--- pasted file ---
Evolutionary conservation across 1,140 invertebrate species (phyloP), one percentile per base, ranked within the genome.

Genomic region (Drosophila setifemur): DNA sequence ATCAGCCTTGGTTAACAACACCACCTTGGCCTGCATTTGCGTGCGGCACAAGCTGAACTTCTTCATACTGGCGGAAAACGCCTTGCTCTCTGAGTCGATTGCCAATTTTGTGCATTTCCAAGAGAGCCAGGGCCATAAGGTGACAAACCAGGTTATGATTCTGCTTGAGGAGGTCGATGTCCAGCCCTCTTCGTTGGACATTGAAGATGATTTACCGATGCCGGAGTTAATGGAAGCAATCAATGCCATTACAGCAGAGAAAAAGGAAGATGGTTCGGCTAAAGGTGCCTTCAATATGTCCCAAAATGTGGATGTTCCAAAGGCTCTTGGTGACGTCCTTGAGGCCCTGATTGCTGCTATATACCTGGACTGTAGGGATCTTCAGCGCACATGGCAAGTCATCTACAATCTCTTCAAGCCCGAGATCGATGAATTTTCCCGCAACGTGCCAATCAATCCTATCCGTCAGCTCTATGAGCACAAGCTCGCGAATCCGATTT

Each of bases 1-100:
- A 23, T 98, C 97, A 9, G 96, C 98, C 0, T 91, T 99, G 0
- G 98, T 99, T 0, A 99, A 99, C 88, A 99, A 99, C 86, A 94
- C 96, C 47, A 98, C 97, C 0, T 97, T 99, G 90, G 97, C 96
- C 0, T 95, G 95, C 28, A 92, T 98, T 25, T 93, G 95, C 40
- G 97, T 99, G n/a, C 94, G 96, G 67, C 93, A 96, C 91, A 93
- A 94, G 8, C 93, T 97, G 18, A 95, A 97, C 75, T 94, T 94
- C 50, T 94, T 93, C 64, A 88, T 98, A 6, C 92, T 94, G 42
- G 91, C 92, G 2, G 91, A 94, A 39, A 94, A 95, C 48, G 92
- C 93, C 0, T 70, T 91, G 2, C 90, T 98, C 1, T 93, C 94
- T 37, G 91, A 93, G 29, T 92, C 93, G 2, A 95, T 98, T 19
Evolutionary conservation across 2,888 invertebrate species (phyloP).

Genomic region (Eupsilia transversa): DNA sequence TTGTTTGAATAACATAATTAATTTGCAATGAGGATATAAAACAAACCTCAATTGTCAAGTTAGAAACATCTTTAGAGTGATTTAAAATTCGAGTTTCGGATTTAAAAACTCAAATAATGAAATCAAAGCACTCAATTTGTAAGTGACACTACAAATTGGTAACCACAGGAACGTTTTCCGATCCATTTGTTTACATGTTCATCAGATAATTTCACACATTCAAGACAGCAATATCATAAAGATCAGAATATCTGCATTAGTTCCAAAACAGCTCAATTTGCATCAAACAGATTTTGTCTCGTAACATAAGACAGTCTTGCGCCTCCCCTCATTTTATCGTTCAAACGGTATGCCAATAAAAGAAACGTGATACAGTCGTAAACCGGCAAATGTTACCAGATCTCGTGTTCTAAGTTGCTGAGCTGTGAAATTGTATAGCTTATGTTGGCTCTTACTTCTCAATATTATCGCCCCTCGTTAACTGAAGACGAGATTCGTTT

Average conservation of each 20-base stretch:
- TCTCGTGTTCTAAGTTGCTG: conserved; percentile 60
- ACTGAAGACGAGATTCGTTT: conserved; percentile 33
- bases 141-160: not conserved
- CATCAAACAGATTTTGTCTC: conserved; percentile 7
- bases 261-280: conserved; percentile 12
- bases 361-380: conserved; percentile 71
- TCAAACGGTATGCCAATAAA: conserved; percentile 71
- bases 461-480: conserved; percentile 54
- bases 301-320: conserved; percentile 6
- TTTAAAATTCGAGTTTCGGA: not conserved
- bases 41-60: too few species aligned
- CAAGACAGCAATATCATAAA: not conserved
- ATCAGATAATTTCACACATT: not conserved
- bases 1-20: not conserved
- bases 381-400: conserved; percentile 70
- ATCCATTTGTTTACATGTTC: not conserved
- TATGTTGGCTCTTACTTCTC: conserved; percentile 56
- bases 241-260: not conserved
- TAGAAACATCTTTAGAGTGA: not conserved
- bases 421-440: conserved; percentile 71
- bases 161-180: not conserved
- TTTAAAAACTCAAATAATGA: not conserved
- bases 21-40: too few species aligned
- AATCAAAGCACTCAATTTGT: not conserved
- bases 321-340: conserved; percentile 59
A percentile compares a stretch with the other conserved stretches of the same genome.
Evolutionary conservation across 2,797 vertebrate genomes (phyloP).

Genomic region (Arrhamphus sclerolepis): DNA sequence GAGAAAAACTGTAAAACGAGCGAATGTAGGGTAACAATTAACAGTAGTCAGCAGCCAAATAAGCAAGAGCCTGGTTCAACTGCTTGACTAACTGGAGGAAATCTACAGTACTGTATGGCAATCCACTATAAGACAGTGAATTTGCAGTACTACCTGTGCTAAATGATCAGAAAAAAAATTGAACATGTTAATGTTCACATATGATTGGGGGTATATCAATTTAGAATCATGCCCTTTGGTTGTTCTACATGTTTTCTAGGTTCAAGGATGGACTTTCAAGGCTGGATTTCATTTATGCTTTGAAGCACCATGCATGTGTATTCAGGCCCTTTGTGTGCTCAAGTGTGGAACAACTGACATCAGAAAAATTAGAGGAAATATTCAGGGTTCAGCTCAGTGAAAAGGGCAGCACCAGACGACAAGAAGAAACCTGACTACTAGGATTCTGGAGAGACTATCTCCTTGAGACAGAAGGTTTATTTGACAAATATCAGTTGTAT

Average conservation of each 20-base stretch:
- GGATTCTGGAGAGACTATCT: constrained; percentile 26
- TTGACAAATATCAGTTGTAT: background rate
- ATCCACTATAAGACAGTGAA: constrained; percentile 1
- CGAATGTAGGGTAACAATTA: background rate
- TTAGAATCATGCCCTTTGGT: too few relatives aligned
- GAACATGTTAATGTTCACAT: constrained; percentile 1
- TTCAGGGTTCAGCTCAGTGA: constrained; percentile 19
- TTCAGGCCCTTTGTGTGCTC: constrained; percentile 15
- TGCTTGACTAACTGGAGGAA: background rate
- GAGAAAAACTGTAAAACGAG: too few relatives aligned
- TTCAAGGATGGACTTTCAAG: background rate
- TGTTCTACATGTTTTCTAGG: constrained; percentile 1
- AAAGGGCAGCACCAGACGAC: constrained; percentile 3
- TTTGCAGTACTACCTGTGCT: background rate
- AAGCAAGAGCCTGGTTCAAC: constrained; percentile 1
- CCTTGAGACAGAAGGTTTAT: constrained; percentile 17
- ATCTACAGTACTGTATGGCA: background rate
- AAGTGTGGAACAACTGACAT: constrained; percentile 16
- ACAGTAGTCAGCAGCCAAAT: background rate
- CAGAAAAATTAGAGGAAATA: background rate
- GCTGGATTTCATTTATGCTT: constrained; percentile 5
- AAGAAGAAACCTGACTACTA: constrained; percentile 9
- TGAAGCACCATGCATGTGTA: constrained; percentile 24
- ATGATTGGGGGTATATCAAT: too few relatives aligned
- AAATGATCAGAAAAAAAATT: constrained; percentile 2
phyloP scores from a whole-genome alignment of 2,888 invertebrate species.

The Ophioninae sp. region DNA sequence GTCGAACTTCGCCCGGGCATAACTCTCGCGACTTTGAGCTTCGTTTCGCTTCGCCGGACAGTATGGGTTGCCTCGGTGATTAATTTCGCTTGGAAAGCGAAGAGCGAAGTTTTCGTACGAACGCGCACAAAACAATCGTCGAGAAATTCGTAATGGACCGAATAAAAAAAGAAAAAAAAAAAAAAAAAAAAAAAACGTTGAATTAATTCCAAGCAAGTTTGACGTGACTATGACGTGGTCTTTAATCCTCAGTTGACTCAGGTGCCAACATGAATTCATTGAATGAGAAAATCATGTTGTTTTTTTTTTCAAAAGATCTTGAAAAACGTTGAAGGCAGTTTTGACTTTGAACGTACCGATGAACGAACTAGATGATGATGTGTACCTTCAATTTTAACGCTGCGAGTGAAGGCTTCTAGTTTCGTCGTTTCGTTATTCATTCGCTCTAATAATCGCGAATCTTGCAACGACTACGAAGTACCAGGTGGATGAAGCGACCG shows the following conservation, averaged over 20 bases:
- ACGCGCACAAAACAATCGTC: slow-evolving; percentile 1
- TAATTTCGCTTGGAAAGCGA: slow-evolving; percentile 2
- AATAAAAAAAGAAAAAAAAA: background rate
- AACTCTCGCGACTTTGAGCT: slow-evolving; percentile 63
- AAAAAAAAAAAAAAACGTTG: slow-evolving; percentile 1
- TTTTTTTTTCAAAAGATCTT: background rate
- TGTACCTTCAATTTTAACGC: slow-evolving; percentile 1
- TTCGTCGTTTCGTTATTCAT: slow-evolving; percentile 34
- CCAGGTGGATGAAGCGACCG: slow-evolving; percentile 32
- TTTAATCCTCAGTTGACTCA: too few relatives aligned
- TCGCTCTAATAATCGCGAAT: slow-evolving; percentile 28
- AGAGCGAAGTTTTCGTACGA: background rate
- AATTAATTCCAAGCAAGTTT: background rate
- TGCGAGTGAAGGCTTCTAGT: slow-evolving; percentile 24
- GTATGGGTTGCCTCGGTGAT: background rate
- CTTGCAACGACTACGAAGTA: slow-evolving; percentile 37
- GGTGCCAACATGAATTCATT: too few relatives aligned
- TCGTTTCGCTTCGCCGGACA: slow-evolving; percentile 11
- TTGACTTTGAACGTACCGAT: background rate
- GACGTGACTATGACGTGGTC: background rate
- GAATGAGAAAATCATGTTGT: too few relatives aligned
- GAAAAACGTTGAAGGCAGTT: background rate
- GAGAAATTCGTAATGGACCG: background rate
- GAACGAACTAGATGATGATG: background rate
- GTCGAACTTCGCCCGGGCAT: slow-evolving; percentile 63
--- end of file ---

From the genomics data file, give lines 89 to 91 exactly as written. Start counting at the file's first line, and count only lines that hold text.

- GGTGCCAACATGAATTCATT: too few relatives aligned
- TCGTTTCGCTTCGCCGGACA: slow-evolving; percentile 11
- TTGACTTTGAACGTACCGAT: background rate